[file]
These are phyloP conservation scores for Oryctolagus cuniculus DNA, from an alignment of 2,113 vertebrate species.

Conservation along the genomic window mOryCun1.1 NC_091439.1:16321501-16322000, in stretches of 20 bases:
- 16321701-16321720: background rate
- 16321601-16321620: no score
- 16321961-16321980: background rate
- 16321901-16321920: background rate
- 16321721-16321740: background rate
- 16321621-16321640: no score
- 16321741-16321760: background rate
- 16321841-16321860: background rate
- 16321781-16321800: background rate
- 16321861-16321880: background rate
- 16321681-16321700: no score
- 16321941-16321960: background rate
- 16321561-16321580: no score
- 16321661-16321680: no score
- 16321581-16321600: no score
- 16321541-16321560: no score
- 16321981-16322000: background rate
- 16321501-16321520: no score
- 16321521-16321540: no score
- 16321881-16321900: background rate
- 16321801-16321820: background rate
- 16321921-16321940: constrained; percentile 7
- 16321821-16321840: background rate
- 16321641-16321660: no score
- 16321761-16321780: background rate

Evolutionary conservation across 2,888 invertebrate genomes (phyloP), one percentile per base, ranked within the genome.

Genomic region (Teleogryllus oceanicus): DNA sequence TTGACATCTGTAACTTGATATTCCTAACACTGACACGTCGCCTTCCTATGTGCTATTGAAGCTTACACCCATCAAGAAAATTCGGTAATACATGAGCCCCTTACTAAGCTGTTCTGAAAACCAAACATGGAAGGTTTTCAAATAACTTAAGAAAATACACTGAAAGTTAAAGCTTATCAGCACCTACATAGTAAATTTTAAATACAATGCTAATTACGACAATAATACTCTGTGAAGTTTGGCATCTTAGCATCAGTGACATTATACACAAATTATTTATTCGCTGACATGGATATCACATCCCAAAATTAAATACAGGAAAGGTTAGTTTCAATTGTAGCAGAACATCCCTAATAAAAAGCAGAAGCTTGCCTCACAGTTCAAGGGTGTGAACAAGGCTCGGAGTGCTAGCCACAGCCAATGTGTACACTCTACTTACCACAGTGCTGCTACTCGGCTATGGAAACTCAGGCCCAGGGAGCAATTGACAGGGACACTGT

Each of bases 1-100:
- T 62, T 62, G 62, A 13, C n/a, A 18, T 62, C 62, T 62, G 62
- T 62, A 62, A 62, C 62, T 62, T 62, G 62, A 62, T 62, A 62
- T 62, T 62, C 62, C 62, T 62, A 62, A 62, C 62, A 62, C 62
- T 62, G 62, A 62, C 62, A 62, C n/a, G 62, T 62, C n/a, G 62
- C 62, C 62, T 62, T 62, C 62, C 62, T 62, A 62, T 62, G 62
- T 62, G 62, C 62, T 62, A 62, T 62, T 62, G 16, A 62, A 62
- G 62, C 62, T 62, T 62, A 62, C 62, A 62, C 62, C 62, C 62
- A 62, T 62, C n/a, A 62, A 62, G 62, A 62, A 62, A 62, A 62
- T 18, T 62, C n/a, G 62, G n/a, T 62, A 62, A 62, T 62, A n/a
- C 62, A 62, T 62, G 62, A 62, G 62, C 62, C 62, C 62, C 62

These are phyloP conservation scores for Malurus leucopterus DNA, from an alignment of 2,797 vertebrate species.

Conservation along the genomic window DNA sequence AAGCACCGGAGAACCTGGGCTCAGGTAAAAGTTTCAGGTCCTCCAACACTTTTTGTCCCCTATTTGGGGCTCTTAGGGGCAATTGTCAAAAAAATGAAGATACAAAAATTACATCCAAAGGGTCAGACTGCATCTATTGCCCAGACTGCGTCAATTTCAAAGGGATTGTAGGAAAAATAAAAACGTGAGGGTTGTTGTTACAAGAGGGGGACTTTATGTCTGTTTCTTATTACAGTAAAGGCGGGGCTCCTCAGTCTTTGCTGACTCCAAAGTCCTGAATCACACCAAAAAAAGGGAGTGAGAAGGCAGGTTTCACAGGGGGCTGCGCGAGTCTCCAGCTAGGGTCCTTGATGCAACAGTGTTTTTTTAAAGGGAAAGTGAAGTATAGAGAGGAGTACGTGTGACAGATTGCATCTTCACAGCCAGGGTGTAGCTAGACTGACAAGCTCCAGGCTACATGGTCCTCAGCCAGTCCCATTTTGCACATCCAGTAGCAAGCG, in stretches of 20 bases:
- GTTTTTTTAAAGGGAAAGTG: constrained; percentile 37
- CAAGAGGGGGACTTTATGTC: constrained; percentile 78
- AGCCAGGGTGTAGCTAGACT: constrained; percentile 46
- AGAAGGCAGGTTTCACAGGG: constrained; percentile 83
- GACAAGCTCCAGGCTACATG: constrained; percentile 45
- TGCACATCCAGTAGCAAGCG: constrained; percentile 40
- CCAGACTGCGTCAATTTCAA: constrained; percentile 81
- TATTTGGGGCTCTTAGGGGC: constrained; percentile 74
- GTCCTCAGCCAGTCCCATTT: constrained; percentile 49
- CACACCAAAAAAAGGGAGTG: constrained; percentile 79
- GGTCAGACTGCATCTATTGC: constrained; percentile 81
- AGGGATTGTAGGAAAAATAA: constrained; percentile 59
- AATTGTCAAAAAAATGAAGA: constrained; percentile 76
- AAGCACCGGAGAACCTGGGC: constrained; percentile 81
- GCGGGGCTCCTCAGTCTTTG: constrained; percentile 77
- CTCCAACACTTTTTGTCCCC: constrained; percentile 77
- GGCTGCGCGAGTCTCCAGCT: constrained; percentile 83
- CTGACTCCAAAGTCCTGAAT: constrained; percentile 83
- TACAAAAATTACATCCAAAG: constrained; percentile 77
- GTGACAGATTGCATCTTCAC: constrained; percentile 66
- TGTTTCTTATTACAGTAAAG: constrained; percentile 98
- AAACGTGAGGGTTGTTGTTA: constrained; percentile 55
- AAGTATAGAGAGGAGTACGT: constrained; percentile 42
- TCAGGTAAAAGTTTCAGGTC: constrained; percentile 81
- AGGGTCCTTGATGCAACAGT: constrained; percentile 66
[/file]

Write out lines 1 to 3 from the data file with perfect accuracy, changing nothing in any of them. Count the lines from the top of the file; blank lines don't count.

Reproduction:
These are phyloP conservation scores for Oryctolagus cuniculus DNA, from an alignment of 2,113 vertebrate species.

Conservation along the genomic window mOryCun1.1 NC_091439.1:16321501-16322000, in stretches of 20 bases:
- 16321701-16321720: background rate